Today, the U.S. Senate voted to limit further discussion of GMO labeling in America, lending support to a bill heavily favored by Monsanto.
An organized PR attack on organic food has been running for years. Despite denials by participants, it has been heavily funded by Monsanto.
A number of members of the National Academy of Sciences committee tasked with advising on future regulation of the biotechnology industry, have financial ties to the same industry.
A “compromise” on GMO labeling had been reached by the Senate, but the only thing being compromised is the integrity of GMO labeling in America.
Senate Agriculture Committee members set up a deal on nationwide GMO labeling law that will continue to leave consumers largely in the dark about the GMO content of their groceries.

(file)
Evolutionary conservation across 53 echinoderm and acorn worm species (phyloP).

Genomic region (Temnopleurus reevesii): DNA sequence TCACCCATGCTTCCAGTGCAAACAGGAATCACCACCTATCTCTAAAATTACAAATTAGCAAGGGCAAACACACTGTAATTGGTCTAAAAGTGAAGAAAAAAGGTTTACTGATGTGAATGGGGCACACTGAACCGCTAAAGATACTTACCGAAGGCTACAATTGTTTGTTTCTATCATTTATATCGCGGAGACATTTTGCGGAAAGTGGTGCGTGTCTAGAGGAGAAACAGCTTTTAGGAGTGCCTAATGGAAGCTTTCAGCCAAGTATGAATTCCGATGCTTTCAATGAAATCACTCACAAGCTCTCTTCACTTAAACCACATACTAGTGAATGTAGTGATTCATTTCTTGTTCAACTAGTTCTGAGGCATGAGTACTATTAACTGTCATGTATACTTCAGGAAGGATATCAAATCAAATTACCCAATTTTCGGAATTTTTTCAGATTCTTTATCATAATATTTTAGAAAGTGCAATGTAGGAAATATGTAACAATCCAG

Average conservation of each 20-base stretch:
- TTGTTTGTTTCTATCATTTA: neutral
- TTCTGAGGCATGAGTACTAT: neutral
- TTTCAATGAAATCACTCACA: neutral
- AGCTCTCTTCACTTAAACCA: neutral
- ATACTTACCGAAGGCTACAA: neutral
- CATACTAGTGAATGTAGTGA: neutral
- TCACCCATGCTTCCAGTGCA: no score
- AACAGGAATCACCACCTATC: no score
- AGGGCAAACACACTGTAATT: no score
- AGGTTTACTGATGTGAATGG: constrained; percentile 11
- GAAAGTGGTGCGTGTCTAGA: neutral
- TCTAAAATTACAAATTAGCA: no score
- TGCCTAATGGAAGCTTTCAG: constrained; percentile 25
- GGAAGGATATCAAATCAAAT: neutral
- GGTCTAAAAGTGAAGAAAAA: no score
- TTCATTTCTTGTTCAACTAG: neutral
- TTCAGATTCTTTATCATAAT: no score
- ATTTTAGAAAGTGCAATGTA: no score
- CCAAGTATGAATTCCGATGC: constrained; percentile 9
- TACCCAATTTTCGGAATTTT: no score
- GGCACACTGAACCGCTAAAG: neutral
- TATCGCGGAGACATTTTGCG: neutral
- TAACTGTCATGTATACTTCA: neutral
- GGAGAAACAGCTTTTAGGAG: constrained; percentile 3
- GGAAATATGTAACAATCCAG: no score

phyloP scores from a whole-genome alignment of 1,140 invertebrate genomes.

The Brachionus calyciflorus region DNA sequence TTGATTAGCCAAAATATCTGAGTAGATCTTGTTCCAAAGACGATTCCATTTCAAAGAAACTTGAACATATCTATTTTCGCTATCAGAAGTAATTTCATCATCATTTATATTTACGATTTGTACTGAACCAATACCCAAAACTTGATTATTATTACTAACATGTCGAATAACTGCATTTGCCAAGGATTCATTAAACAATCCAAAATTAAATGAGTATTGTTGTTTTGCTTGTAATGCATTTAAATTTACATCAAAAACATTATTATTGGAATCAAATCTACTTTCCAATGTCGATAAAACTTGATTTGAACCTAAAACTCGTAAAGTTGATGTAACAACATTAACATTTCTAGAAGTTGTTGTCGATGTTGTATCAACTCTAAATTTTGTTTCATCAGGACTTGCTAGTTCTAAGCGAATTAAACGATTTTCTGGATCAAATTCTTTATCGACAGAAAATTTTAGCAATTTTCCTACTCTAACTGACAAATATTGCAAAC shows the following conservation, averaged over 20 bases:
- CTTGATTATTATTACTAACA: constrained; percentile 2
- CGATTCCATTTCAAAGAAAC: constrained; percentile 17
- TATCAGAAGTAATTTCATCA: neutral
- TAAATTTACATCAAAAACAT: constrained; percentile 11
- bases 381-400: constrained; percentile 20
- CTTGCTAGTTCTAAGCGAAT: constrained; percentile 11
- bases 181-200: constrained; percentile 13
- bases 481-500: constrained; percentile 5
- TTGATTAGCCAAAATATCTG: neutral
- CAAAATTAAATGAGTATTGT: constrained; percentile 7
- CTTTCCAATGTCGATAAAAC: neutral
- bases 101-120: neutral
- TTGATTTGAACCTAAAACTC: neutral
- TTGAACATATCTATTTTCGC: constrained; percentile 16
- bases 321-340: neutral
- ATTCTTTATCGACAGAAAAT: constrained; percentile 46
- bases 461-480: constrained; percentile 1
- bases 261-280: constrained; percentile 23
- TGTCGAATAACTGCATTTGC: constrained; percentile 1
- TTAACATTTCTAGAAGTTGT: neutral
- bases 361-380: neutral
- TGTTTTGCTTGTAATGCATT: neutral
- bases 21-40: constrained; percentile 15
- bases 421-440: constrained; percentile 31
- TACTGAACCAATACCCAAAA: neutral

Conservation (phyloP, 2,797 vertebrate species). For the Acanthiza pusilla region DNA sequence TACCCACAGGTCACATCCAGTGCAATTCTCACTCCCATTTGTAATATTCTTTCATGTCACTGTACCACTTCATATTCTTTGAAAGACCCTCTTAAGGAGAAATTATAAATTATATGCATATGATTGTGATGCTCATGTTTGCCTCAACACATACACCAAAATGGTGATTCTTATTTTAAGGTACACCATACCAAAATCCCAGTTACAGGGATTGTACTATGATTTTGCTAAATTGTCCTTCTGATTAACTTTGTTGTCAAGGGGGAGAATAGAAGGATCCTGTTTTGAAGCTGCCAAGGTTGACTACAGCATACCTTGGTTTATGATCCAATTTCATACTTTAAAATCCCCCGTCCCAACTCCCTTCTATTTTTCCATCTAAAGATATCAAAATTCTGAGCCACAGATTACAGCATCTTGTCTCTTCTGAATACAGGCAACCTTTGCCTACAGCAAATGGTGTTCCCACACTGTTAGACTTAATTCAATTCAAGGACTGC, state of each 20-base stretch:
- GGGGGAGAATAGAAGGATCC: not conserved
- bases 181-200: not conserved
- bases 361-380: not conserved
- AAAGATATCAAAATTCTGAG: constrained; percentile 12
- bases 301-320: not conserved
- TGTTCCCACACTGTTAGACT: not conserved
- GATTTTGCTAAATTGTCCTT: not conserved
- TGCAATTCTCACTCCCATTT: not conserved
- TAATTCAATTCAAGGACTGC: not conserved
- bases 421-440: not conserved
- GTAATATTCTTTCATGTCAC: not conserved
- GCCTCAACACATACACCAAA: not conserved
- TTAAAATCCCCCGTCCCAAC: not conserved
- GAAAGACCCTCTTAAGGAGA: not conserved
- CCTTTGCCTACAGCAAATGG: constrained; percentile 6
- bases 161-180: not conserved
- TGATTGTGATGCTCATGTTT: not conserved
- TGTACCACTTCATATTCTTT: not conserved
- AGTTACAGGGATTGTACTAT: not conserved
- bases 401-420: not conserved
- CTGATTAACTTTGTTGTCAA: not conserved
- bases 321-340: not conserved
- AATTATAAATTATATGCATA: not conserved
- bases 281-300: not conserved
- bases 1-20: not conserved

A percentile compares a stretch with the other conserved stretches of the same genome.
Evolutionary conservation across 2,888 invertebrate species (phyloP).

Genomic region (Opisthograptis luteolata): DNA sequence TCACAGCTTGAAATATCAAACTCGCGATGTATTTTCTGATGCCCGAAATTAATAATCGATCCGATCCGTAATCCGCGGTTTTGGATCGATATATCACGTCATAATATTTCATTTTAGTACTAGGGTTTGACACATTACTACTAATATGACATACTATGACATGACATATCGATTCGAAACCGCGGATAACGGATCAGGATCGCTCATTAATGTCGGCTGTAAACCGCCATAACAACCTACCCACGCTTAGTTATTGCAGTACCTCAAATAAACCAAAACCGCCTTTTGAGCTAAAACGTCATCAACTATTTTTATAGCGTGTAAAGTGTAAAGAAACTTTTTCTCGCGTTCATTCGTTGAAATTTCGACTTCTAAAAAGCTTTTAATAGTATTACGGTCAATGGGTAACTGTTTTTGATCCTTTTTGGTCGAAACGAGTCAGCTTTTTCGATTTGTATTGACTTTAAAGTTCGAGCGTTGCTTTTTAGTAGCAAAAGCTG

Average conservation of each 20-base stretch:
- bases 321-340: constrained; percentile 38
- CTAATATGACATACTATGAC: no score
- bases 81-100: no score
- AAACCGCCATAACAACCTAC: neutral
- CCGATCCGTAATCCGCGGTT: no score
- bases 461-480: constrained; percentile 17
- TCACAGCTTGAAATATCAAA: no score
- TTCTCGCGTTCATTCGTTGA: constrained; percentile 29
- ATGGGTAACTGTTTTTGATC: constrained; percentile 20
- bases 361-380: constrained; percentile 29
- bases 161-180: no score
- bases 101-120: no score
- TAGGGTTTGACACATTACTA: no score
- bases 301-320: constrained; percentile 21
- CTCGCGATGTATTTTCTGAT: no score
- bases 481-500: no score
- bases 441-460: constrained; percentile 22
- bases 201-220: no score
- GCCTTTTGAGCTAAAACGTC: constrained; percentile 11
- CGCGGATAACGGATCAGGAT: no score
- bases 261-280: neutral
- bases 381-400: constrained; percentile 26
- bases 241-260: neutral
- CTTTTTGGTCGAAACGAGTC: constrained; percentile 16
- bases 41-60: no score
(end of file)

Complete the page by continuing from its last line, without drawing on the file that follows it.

There is nothing smart about smart labels. In fact, they would make product information more difficult to access, are deeply discriminatory, and potentially set a dangerous precedent.
Due to GMO crops being used mainly to feed animals, any animal products not certified USDA organic or Non-GMO are likely to be the product of GMO fed animals.
As the World Health Organization releases coffee from its carcinogen list, Roundup, Monsanto’s signature product—and the reason GMOs exist—remains on it.
Here are the top ten findings of the National Academy of Science report on GMOs that most traditional and social media missed—or got plain wrong
Proponents of biotechnology ask organic farmers why they oppose science like the climate deniers. But do they really?